The Cuban government recently came closer than ever to making explicit that the fate of the Cuban Five factors into its considerations of whether to release Gross, the State Department contractor who was convicted on charges stemming from his efforts to connect Cuba’s small Jewish community to the Internet.

Gross, who is Jewish and from Potomoc, Md., was arrested in 2009 and sentenced last year to 15 years.

“We have made clear to the U.S. government that we are ready to have a negotiation in order to try and find a solution, a humanitarian solution to Mr. Gross’ case on a reciprocal basis,” Josefina Vidal, the top official in the Cuban Foreign Ministry handling North America, said in a May 10 interview on CNN.

Vidal would not offer specifics, but prompted by interviewer Wolf Blitzer, she said the Cuban Five were a concern. “Cuba has legitimate concerns, humanitarian concerns related to the situation of the Cuban Five,” she said.

The State Department immediately rejected such reciprocity. “There is no equivalence between these situations,” Victoria Nuland, the State Department spokeswoman, said in remarks to the media the day after the interview. “On the one hand, you have convicted spies in the United States, and on the other hand, you have an assistance worker who should never have been locked up in the first place. So we are not contemplating any release of the Cuban Five, and we are not contemplating any trade.

“The continuing imprisonment of Alan Gross is deplorable, it is wrong, and it’s an affront to human decency. And the Cuban government needs to do the right thing,” she said.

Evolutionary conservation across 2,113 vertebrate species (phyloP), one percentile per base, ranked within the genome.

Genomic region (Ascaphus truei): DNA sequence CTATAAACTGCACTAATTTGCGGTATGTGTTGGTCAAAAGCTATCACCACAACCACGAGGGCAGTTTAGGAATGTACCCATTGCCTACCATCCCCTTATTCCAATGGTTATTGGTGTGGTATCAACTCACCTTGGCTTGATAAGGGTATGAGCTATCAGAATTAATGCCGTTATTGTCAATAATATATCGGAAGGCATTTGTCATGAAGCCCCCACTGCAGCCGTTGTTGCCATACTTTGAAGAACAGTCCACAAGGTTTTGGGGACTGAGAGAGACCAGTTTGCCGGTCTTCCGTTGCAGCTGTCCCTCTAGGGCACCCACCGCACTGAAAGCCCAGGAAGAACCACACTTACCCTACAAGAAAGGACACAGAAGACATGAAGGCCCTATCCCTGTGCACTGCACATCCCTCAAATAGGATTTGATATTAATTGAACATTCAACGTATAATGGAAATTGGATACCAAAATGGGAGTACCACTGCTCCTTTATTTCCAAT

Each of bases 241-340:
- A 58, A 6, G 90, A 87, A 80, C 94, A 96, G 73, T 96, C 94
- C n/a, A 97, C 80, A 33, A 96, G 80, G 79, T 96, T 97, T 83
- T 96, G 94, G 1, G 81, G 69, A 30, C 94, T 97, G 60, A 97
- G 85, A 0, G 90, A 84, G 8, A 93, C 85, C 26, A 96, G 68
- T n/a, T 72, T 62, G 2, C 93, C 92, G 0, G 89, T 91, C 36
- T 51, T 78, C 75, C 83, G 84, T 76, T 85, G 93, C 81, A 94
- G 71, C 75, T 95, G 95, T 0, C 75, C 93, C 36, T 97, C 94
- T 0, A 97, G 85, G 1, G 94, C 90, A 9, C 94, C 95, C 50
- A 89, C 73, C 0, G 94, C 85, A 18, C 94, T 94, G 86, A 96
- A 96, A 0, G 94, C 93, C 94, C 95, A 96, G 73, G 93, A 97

On background, a source apprised of the dealings among Gross’ advocates, the U.S. government and the Cubans says that Gross’ advocates are willing to press for visits by the wives of two of the Cuban Five, Rene Gonzalez and Gerardo Hernandez. The United States has refused visas multiple times for the women, and Amnesty International has taken up their cause.

Another possible “give,” according to the source: a permanent return to Cuba for Gonzalez, who is out of jail and serving probation in the Miami area. It’s not clear what the Cubans would offer in return for such concessions, but it is likely they would draw protests from the Cuban-American community, including among stalwart pro-Israel lawmakers, such as Rep. Ileana Ros-Lehtinen (R-Fla.), the powerful chairwoman of the U.S. House of Representatives Foreign Affairs Committee, who has rejected any leniency for the Cuban Five.

Ronald Halber, who heads the Jewish Community Relations Council of Greater Washington and has directed much of the national activism on Gross’ behalf, said he understands the “intensity” of the Cuban-American community’s response, but said that Obama also should take into account the national interest.

“I do not believe that U.S. policy to Cuba can be held hostage by the Cuban community in Miami,” he said. “It’s American national interests that are at stake. They should be part of the conversation, I understand the intensity, although this intensity is more among the older generation, not the younger generation. Our government has to do what is in our interests.”

Gross’ family and his advocates in the organized Jewish community emphasize their agreement with Nuland’s premise: There is no equivalency between a contractor installing and training others in the use of communications equipment and five spies believed to be instrumental in the 1996 shooting of two small aircraft leafleting Cuba with pro-democracy messages, resulting in the deaths of four Cuban-American activists.

Three of the five were sentenced to life and one to 19 years. Gonzalez, sentenced to 15 years, was released last year on a three-year probation.

“We’re not in a position to negotiate that and I don’t think the U.S. government is inclined to do so,” said Malcolm Hoenlein, the executive vice chairman of the Conference of Presidents of Major American Jewish Organizations, the community’s foreign policy umbrella.